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Travel: A Honeymoon in Costa Rica

Go in the wet season. It's way better.

Costa Rica

September 18, 2010

Paradisus Playa Conchal is a lovely resort that can hold 232,000 in the high season, when temperatures are near 100 and the swimming pools look like a salmon run of fat white people with regrettable tattoos. Our honeymoon was during the rainy season, so there were about 150 guests, and most nights you kept looking for the guy in the monster costume who scared away all the business so he could buy the property for the oil well only he know about.

Rainy season is the way to go. Paradisus has the largest pool in Central America, and there's something special about being the only person in it, when the urine and spilled-drink content is at a bare minimum. Of the eight restaurants on the resort about five are closed, but there's no waiting for a table at dinner. Plus everything is green: the locals told us that during the dry times, most of the trees lose their foliage and all the grass disappears, which reveals all the garbage on the side of the road, which the locals burn on a regular basis. For the most part the rain is in the late afternoon, but the sun comes up at 5:30 a.m. and goes down around 6:30 p.m. If you're drinking most of the afternoon, about the only thing you'll have the energy for when the rain comes is more drinking. It's not a huge crimp in your day.

So we had a great honeymoon! Allyson got some sun, which she loves, but there wasn't so much sun that I developed spontaneous carcinomas, which I loved. I was actually able to go shirtless for a good portion of each day, which the rest of the resort probably hated, but I'll never see those people again.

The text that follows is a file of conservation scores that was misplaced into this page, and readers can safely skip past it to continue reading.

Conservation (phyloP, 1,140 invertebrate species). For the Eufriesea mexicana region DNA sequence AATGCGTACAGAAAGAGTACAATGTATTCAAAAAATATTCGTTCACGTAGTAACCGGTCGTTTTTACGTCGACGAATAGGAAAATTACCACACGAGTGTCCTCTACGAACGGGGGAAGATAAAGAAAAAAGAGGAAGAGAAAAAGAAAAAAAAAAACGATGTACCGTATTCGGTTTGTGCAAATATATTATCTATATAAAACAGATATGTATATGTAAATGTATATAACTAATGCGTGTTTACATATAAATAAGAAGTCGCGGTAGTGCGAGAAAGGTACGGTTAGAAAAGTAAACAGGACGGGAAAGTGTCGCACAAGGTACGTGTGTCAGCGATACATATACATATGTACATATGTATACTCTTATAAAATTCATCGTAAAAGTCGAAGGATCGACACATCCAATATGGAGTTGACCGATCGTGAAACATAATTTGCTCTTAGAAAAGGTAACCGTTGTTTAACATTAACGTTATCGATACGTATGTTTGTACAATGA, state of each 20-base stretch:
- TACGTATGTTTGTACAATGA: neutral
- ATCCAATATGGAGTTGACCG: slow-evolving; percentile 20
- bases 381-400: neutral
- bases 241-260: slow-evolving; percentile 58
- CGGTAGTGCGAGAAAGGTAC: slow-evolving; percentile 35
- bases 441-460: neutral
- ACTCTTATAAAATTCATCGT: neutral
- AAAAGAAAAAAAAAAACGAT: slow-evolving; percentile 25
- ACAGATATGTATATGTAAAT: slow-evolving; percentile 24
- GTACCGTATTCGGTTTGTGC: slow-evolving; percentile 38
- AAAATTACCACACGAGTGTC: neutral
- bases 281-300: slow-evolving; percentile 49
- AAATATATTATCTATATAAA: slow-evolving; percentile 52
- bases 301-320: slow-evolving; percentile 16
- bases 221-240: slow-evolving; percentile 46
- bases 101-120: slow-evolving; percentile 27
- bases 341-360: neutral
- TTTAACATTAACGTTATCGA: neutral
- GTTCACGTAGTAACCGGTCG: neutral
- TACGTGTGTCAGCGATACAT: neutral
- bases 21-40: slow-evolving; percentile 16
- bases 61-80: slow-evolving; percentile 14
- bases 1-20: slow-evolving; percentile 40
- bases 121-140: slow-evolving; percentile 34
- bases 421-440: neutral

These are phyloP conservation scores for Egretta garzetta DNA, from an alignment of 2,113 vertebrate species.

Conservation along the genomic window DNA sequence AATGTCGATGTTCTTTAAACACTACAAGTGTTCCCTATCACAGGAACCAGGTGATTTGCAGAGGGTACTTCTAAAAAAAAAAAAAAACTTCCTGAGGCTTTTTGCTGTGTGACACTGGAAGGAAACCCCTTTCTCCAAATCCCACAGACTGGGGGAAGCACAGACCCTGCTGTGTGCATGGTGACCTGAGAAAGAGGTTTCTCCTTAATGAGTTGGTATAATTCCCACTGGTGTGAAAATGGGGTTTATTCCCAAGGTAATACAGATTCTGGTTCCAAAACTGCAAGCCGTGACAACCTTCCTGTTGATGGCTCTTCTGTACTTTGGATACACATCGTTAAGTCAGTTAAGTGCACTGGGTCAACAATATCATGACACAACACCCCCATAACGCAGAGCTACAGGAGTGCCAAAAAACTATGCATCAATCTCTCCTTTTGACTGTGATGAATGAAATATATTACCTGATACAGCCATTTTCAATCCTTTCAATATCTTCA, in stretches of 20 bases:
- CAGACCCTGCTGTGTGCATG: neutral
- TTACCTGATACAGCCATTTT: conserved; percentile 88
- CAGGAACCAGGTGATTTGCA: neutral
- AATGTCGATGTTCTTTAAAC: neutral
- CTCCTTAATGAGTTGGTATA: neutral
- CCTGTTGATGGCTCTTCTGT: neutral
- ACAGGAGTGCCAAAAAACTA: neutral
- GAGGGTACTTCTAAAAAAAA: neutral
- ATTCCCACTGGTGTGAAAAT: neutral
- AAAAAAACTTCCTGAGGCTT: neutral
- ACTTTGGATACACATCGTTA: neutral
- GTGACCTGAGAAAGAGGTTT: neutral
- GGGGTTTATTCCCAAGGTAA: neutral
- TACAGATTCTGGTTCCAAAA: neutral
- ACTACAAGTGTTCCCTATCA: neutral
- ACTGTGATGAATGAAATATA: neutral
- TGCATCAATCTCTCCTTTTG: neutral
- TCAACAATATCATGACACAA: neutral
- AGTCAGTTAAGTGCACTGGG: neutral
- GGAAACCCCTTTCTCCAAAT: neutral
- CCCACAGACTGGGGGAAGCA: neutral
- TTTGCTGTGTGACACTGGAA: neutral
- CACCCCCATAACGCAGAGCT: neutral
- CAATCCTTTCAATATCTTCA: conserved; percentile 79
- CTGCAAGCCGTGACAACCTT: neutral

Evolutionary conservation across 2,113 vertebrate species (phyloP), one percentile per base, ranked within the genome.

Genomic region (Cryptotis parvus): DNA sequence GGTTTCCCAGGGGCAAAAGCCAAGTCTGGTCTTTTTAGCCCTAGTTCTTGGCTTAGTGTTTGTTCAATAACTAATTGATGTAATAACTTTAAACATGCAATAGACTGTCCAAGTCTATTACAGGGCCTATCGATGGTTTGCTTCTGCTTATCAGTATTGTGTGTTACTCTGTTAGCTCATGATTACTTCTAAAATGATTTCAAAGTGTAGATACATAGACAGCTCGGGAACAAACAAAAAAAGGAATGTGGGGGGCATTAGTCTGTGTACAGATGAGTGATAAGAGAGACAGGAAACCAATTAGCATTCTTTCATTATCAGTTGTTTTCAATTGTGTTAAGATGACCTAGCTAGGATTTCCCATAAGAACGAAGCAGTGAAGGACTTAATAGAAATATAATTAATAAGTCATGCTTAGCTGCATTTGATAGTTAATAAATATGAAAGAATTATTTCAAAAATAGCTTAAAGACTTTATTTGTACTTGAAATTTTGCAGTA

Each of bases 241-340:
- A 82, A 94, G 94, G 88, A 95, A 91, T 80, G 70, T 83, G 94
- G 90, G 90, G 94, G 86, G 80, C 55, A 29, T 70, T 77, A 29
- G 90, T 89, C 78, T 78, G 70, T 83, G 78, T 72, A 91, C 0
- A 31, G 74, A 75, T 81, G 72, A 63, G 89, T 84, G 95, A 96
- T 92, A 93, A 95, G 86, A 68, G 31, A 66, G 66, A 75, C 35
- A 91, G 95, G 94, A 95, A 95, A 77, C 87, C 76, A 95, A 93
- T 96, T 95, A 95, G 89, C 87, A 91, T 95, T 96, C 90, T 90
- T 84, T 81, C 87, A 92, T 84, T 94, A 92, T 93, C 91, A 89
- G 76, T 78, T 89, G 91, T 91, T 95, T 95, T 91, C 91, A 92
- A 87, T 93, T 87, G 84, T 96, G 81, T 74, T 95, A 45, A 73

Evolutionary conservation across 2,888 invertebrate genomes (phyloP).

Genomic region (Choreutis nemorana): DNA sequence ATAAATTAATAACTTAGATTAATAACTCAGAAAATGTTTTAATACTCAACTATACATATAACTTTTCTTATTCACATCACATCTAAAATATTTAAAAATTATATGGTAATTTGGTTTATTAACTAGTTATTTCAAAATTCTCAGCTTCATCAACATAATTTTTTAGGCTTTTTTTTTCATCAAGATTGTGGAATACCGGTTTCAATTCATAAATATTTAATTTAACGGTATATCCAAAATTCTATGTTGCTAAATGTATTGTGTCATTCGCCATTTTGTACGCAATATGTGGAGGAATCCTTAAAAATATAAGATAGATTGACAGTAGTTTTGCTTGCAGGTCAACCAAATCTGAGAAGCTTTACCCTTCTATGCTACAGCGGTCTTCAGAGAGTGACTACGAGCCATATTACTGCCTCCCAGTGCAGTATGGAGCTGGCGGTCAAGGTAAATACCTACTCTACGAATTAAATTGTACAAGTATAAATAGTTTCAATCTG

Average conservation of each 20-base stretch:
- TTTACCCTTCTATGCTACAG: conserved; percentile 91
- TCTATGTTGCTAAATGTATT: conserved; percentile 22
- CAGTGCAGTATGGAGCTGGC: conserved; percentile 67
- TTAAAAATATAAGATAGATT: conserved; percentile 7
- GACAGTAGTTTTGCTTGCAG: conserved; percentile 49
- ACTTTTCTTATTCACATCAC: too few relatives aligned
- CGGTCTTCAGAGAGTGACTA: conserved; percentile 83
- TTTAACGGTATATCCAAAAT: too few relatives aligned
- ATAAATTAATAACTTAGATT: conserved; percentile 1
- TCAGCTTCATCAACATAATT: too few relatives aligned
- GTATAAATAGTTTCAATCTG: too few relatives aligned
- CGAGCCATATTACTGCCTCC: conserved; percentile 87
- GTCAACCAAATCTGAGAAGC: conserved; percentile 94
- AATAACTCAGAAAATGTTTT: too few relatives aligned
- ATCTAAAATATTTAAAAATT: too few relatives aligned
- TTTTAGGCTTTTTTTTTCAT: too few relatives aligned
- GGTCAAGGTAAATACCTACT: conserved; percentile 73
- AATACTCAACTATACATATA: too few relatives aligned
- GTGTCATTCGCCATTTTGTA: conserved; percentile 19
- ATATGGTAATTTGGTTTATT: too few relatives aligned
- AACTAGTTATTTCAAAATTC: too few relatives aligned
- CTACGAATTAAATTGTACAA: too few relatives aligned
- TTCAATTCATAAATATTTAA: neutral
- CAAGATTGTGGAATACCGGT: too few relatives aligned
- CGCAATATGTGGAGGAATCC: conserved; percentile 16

Some Fun Facts about Guanacaste

Paradisus is in the Guanacaste province, the northwest frontier of Costa Rica. It is a land rich in tradition and history, most of which I learned from Swiss Travel Company tour guides while I was barely awake and sitting in a van, and I share it now with you:

  • Guanacaste began as part of Nicaragua, but at the time of independence, Costa Rica's bloodthirsty despot was a lot cooler than Nicaragua's. So they totally left. Most of the land was owned by a small handful of cattle ranchers. Now most of the land is owned by the federal government or people from Hollywood who want somewhere relatively authentic to relax and do coke.
  • The largest city is Liberia, which is pronounced with a "v" sound to differentiate from the African nation with less-pleasant resort hotels. It has 50,000 people, one traffic light and a Church's Chicken.
  • Due to the poor conditions of some roads, the primary mode of transportation is zipline.
  • While the Atlantic side of Costa Rica is mostly rain forest, Guanacaste is mostly tropical dry forest. The difference is, while it rains almost every day in the rain forest, it rains only 96 percent of the days in the dry forest.
  • Much of Costa Rica's power is generated in Guanacaste, by geothermal plants, hyrdoelectric stations at the man-made Lake Arenal, and sexual energy collectors at the discos of Liberia.